Chart 3. Reaction to the news of the election of I. Raisi in social media (without verified accounts).

In this case, publications with a negative tone will account for more than half of the entire array (57.1%). At the same time, there is a decrease in the share of messages with a neutral tone by almost 2 times (from 41.3% to 24.2%). As an opposite trend, we can note a slight increase in materials of a positive nature (+ 4.7%), but the frequency of their publication is significantly inferior to negative ones.

At the same time, the age composition of the authors is also quite indicative: among the authors of negative publications, young people aged 21 to 27 years prevail, while positive materials are most often published by middle-aged people (30–35 years old).

As a result, we can observe that the perception of the situation by Iranian citizens is fundamentally different from what is broadcast at the official level through the media. In addition, the growing discontent among the country’s young population is fraught with the intensification of the protest movement.

Who are you, Mr. Raisi?

In total, during the period under review, about 1.5 million publications were recorded, in which I. Raisi appears. Subsequently, on the basis of an in-depth analysis of the data obtained, 10 characteristics were identified, which were most often mentioned alongside the name of the elected President of Iran (See Chart 4).

Chart 4. Ibrahim Raisi as rated by social media users.

 As expected, the most common characteristic that is put on a par with the name of the new Iranian president is “conservative.” This object has been mentioned a total of almost 140 thousand times. In such publications, I. Raisi is often compared with the previous president of the country H. Rouhani: opinions, trying to assess how the coming to power of the conservatives will affect the position of Iran in the world.

The second most popular object “Raisi is the successor” (82.8 thousand cases of mention). The Iranians point out that the presidency is a “transit” position for I. Raisi, and he may well become the next Supreme Leader of Iran (especially since A. Khamenei himself approves such a scenario). Consequently, according to users, Raisi is unlikely to be actively transforming public life: his task at the moment is to maximize the camp of supporters and gain a foothold in the highest echelons of power, so that in the future no one will try to challenge his right to become a rahbar.

The objects “defender” and “leader” received practically the same coverage (64.8 and 64.3 thousand references). Patriotic users (among whom, by the way, there are quite a few young people aged 18 to 24) believe that I. Raisi will be able to effectively defend the country’s interests in the international arena, as well as revise agreements that are unfavorable for Iran.

At the same time, the sample also contains negative characteristics. For example, the object “Raisi is the Executioner” is relatively common (50,000 references). Users recall the participation of the new president in the work of the so-called. The “death commission” (1988), which sentenced several thousand opponents of the regime to death (according to the data of the human rights organization “Amnesty International”, the number of those executed is up to 3.8 thousand people). In fact, this also includes the characteristic “Raisi is a murderer” (24.5 thousand mentions), containing similar charges, as well as an indication that personal sanctions were imposed against him in 2019 by the US and the EU for systematic violation of human rights.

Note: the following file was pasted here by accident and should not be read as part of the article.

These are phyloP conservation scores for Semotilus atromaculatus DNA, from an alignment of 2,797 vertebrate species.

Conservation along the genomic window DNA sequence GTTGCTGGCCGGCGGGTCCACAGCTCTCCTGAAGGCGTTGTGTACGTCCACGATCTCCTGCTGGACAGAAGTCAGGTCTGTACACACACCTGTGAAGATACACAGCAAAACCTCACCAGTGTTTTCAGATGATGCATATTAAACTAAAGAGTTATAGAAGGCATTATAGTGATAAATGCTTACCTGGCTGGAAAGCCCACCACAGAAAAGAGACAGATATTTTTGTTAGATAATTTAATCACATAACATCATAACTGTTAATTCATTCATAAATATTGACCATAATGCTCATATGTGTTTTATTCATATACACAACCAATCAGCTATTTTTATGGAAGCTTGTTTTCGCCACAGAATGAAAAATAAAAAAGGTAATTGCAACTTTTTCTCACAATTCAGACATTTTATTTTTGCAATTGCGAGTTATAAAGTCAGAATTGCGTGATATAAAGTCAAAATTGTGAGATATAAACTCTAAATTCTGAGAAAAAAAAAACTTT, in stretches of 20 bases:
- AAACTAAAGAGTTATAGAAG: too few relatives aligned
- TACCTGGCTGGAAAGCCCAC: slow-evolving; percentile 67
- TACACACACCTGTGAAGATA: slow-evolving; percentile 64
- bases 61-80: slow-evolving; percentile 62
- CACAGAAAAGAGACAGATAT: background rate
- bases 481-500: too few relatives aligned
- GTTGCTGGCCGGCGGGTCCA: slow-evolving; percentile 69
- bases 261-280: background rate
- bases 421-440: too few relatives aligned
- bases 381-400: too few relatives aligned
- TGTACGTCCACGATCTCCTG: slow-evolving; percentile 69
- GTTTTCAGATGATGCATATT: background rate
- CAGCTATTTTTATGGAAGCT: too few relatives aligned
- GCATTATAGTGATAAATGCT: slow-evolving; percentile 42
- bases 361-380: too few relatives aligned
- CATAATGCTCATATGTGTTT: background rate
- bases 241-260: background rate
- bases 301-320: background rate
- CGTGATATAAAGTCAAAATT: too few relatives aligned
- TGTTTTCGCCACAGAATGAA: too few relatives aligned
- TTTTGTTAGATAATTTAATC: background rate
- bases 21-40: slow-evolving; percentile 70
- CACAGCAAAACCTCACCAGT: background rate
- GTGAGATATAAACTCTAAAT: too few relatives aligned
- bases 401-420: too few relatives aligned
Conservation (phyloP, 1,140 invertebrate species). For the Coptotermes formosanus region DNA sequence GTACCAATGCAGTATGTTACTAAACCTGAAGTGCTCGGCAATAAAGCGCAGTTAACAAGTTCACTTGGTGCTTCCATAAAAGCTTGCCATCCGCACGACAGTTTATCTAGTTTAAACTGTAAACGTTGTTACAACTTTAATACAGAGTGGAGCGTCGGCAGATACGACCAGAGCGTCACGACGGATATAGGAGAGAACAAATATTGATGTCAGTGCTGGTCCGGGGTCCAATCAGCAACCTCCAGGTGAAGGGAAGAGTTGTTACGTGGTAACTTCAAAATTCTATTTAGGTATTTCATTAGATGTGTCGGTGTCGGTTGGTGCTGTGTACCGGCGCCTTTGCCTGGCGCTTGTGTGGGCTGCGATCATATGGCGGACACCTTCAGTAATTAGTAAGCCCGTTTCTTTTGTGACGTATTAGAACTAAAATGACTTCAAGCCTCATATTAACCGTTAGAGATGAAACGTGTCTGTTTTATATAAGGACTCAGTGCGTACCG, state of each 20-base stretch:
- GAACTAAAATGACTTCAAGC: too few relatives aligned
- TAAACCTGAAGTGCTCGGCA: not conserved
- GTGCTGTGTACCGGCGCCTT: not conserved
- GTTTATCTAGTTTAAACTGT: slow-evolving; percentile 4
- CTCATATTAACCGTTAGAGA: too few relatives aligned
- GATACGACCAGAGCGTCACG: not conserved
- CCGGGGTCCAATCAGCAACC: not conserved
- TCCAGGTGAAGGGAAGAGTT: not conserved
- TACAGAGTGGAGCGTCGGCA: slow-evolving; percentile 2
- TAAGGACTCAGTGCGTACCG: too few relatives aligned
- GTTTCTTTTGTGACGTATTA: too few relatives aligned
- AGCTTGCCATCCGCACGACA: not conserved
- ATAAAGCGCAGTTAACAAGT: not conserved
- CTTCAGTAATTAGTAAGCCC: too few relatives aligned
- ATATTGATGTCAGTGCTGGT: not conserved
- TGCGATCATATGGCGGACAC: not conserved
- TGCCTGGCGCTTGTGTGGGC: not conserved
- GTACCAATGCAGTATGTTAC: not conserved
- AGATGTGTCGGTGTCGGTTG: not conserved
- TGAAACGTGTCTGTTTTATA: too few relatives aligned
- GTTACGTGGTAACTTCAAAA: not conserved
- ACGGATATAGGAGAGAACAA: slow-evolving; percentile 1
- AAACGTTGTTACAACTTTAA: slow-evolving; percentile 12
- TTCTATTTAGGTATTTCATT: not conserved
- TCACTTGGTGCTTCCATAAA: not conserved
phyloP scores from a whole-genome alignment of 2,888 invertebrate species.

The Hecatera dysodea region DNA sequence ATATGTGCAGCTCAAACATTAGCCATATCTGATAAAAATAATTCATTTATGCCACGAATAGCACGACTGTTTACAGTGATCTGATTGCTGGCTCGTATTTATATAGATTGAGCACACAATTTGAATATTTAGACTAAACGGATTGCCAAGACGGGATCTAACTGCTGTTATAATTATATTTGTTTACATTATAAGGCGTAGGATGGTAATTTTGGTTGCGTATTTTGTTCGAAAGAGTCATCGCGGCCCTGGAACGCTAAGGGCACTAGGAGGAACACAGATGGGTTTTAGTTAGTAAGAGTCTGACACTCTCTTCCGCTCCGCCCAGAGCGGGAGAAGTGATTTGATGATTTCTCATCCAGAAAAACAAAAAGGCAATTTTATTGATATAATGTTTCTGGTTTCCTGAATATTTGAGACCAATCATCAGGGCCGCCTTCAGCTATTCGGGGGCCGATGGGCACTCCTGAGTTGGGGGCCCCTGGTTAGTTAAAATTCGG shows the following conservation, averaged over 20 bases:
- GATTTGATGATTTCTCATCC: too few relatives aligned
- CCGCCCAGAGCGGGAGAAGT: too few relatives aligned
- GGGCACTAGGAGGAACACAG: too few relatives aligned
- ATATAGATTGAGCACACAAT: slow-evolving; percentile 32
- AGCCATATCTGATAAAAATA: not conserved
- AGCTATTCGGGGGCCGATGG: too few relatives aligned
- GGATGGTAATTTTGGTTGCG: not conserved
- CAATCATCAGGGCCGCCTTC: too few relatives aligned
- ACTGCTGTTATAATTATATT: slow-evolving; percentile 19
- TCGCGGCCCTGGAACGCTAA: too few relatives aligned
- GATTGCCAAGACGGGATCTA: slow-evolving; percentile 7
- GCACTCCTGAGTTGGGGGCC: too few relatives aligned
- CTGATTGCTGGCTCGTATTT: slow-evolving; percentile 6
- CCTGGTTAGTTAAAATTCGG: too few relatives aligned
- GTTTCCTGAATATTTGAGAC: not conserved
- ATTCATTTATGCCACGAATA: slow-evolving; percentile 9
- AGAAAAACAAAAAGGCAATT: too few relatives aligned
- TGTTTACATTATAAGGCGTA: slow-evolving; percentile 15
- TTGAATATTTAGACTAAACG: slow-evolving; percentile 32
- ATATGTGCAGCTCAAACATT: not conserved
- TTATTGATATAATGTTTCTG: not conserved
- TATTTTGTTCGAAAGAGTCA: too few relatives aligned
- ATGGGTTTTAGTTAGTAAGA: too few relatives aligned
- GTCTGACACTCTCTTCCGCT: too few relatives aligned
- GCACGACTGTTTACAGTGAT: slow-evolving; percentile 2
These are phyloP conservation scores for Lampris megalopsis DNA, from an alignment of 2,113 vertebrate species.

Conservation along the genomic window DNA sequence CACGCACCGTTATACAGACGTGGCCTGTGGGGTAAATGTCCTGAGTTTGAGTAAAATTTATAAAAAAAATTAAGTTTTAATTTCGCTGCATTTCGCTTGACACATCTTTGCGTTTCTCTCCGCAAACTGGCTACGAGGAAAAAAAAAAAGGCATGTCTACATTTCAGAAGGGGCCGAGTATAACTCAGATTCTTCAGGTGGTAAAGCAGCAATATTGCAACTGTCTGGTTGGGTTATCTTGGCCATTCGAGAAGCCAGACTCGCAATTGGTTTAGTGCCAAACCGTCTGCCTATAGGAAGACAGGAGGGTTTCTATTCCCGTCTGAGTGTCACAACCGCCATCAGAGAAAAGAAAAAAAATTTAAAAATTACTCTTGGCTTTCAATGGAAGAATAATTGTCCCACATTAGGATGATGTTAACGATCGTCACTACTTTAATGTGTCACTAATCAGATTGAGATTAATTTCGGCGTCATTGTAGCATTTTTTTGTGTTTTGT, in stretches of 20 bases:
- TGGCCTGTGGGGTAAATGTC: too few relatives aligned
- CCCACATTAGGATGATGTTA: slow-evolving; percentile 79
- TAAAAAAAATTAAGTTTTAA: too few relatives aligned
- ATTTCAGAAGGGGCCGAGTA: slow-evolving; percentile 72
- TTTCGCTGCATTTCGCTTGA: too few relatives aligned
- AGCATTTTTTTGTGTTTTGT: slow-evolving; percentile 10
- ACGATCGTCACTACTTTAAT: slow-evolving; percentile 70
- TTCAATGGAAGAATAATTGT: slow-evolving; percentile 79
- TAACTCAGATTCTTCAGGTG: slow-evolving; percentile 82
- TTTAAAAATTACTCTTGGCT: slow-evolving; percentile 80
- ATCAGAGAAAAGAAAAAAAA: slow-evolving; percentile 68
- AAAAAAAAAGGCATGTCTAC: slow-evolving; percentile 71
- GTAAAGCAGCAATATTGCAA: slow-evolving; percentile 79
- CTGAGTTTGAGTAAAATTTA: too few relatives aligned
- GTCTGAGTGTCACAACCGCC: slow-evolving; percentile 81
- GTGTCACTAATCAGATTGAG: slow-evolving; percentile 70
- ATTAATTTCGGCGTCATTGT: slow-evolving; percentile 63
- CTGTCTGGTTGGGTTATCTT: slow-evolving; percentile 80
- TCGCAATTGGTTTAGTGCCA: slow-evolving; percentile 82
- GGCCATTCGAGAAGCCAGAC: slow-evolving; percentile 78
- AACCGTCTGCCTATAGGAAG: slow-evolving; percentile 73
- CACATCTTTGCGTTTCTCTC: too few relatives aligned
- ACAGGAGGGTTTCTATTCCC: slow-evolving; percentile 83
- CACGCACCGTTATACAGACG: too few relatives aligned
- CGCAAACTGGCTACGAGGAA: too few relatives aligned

However, the object “Raisi is a keeper” is opposed to negative characteristics. In this case, the activities of I. Raisi in previous positions (head of the judiciary, head of the Astan Quds Rezavi charitable foundation, etc.), as well as his contribution to the protection of traditional Muslim values, come to the fore.

The “conciliator” characterization closes the top ten popular objects – users of Iranian social media express the hope that the new president, being an experienced and cautious politician, will be able to overcome the split and smooth out the degree of tension between conservatives and reformists.

In addition, it should be noted that the concept “Raisi – the Chosen One” is gradually gaining popularity in Iranian social media – this object did not enter the top ten, but the gap with the 10th place in the rating is currently less than 1.5%. In accordance with this approach, the Iranian president is prescribed to have a certain special connection with the higher powers, which gives his person a special status. In fact, I. Raisi is gradually beginning to be positioned as the Chosen One (previously he was endowed with similar characteristics with A. Khamenei, who was considered the incarnation of Said from Khorasan) – it is quite possible that such a trend is one of the stages of I. Raisi’s “transit” to the post of Supreme Leader.

Thus, the snapshot of the social media agenda shows that, despite the prevailing negative tone (which, to a greater extent, is associated with the organization of the election race than with the personality of I. Raisi himself), the Iranians pin certain hopes on the new president and see him a figure who will stay on the political scene for a long time.

Considering that by the end of Rouhani’s second term, the country actually returned to its original positions on a number of key issues (the future of the national nuclear program, the country’s withdrawal from isolation, etc.), the pragmatist Raisi is unlikely to try to radically transform the foreign policy of the state, but rather will focus on consolidating earlier agreements and further pulling the country out of isolation.

SAKHRI Mohamed
SAKHRI Mohamed

I hold a Bachelor's degree in Political Science and International Relations in addition to a Master's degree in International Security Studies. Alongside this, I have a passion for web development. During my studies, I acquired a strong understanding of fundamental political concepts and theories in international relations, security studies, and strategic studies.